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Setting up a Remote Dev Environment When You're a Cloud Skeptic

We'll use Tailscale and Kind to Duct Tape Together a Dev Env

Lately, when I try to present demo apps, they’re often very slow. Zoom is a CPU hog. And doesn’t leave much CPU left for my apps to run. When I try to run demos on MacOS with Docker Desktop running, it’s even worse.

There are lots of teams who are trying to sell you on a remote dev environment as a service. And that’s fine. This is a good problem to solve. Maybe we’ll all be on dev envs as a service some day.

But we live in a world where there are computers EVERYWHERE. In my pocket. Under my desk. I wondered: could I offload my dev environment to ANY random computer?

It turns out you can!

In this post, I want to share how I set up my standard remote dev environment.

We’ll use:

  • A box under my desk.

  • Tailscale to create a secure tunnel to the box.

  • A Docker daemon that listens on the Tailscale network.

  • Kind to create a self-contained Kubernetes environment.

Let me show you!

Setting up Tailscale

Let’s be clear: we’re setting up a remote box that can run arbitrary servers.

If we don’t want it to be hacked by crypto miners, we’ll need to secure it.

Tailscale creates a VPN so that I can have a point-to-point secure connection between my laptop running my IDE, and my remote dev environment running my services.

I’m currently using the free, single-player Tailscale since the remote box is just for me.

  1. I installed Tailscale on both my laptop and the remote box.

  2. I disabled key expiry on the remote box so that I don’t need to login and re-auth.

  3. I configured Ubuntu’s Uncomplicated Firewall (UFW) to deny all traffic, except for traffic over the Tailscale network. (edited 10/12 - see below for a big security caveat 1.)

This box will only run dev services for now. I’ll talk later about how I access the services.

Setting up Docker

Normally, the Docker daemon listens on a Unix socket (basically a file).

We want to expose it to the Tailscale network.

The network gives the box a name and an IP. On my network, the remote box is named ed. We’ll say ed has IP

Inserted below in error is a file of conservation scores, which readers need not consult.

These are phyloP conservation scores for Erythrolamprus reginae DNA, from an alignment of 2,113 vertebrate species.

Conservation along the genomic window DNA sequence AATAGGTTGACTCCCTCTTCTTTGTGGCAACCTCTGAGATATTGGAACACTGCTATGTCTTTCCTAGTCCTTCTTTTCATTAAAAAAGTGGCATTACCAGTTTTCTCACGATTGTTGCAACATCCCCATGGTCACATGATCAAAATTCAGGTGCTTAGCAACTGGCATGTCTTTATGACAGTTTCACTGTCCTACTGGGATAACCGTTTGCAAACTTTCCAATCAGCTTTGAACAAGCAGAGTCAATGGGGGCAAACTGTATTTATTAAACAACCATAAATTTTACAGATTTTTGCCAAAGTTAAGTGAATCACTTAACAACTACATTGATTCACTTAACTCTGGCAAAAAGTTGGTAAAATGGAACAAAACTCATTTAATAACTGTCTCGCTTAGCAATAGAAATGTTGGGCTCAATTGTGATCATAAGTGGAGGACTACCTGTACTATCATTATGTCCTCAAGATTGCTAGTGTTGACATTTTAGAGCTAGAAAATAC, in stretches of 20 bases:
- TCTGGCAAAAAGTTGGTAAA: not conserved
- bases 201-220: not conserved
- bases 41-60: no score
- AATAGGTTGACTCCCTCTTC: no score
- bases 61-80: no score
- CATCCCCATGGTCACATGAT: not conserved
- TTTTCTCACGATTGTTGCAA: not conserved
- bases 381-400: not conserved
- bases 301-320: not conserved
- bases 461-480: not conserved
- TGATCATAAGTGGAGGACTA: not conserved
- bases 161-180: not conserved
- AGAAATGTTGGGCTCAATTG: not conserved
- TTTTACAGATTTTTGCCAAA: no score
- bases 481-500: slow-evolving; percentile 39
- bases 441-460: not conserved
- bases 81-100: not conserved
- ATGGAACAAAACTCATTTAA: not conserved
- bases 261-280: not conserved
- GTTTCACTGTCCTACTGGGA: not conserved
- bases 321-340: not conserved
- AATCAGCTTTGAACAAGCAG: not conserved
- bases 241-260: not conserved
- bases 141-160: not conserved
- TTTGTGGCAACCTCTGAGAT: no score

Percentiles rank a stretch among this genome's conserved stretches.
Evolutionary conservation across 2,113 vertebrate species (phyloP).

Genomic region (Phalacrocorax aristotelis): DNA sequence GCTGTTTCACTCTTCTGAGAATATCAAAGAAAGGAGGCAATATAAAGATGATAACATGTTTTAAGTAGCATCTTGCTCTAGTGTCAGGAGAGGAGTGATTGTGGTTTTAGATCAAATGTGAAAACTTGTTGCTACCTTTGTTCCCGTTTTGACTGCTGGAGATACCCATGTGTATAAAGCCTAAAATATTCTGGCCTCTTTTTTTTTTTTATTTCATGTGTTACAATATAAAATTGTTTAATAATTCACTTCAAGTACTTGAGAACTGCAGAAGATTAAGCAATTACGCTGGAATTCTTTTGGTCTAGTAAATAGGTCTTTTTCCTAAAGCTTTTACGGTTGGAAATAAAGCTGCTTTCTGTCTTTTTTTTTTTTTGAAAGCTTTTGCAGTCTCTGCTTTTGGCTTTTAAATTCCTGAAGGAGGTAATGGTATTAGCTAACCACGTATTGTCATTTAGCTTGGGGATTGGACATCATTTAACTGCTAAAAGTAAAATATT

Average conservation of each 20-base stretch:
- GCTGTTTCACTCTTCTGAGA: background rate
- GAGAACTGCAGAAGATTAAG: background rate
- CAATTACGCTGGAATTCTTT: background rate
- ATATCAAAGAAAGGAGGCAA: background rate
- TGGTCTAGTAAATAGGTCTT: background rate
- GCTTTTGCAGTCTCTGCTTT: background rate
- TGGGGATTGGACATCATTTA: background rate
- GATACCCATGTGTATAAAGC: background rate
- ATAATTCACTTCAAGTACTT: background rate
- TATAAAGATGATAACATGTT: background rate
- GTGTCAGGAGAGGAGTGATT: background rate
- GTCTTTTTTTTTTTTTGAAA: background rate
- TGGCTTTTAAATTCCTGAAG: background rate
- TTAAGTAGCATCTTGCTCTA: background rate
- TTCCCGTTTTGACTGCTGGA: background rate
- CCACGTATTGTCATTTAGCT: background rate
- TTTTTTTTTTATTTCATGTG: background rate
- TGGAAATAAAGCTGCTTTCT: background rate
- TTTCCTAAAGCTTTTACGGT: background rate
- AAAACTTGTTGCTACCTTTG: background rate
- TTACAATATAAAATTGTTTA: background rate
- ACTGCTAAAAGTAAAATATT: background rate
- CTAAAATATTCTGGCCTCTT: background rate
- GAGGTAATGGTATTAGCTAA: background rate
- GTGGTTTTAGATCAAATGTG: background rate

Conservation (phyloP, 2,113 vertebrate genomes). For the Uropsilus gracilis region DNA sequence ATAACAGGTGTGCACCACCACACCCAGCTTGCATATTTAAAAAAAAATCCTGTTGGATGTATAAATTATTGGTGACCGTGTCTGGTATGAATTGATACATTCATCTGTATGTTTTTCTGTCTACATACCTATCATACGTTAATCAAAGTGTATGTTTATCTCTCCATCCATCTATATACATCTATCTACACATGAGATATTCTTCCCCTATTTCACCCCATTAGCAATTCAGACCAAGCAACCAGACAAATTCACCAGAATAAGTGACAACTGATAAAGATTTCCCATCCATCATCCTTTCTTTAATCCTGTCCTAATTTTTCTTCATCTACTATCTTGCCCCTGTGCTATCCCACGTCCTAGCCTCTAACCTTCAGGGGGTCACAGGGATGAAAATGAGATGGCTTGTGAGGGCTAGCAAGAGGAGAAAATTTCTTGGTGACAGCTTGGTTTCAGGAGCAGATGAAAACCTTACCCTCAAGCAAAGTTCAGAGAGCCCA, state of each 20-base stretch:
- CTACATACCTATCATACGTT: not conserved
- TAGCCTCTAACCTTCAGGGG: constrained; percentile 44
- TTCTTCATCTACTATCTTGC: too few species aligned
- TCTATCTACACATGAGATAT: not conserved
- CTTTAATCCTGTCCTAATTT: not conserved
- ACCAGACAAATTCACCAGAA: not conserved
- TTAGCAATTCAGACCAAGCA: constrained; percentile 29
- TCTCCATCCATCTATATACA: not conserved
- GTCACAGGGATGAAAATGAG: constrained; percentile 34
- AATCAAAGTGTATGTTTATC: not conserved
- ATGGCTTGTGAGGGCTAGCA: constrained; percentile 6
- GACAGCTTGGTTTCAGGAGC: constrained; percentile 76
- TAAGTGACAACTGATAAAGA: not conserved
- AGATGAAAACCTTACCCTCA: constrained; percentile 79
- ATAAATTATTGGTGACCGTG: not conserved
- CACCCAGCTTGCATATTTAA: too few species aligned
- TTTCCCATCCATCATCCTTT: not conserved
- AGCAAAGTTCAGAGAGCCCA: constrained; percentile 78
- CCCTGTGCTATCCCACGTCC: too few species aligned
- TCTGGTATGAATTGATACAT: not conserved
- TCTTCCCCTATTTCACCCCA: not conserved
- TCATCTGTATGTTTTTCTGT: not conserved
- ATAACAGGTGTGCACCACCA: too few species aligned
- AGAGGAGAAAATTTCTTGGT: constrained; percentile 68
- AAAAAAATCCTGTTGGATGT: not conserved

1. On the remote box, I installed Docker.

  2. On my system, this runs Docker with systemd. (The following instructions might be different if you’re on a distro that doesn’t use systemd.)

  3. On the remote box, I ran sudo systemctl edit docker.service to edit the Docker config.

  4. I added these lines:

     ExecStart=/usr/bin/dockerd -H fd:// -H tcp://

    with the IP address of my box.

  5. On my laptop, I set export DOCKER_HOST=tcp://ed:2375/ to connect, where ed is the name of my remote box. I put this in my ~/.profile so that my docker command connects to it by default.

I got these instructions from this Docker guide.

Now I don’t need to run Docker Desktop on my laptop at all!

Setting up the Remote Dev Environment

Team Tilt maintains an open source tool called ctlptl for setting up a dev cluster.

You can do this without ctlptl, but ctlptl does all the plumbing of creating a Kind cluster, creating an image registry, connecting the cluster to the registry, then forwarding localhost to both the cluster and registry.

There are a bunch of pieces! ctlptl coordinates the pieces.

These instructions are for MacOS (though ctlptl should work on Linux and Windows too).

  1. Install tools:

     brew install socat kind tilt-dev/tap/ctlptl
  2. Create the cluster:

     ctlptl create cluster kind --registry=ctlptl-registry

That’s it!

As ctlptl sets up the cluster, it should detect that you have DOCKER_HOST pointing at a remote box, and set up localhost connections. The output looks like this:

 🎮 Env DOCKER_HOST set. Assuming remote Docker and forwarding apiserver to localhost:39477
 🔌 Connected cluster kind-kind to registry ctlptl-registry at localhost:38335
 👐 Push images to the cluster like 'docker push localhost:38335/alpine' created

When you use Tilt to start your dev environment, Tilt will build images on the remote Docker server, push them to the remote registry, run them on the remote cluster, and live-update the containers in-place!

You can access the services like any other localhost service. Tilt can set up port-forwards that go through the Tailscale network and make the remote service available on localhost:8000.

None of it runs on your laptop at all, which leaves plenty of CPU for Zoom to waste!

A Defense on Clusters Under Desks

I’m sure there’s some Ops person reading this and shouting “NOOOO you can’t run a dev cluster under your desk.”

And maybe someday I’ll move to a SAAS.

But…it’s also fine? I don’t need 99% uptime.

When I worked at Google, it will still VERY normal until 2009/2010-ish to ask IT for a machine, put it under your desk, and run a CI like Jenkins on it.

And at least until 2011-ish, a substantial number of Google’s internal apps linked to Javascript served from a box under Dan Pupius’ desk. Those internal apps would go down on the weekends when he moved desks. But sure, OK.

Maybe I’m an old internet person. But I think that approach to the internet is underrated!

  1. Mike Deeks points out that when used together, Docker can bypass UFW, and containers can be exposed to the public internet. The setup in this post should be OK due to additional layers of security (in particular, Kubernetes). But double-check your firewall if you plan on using, say, Docker Compose to run dev contianers. 

Already have a Dockerfile and a Kubernetes config?

You’ll be able to setup Tilt in no time and start getting things done. Check out the docs! 

Having trouble developing your servers in Kubernetes?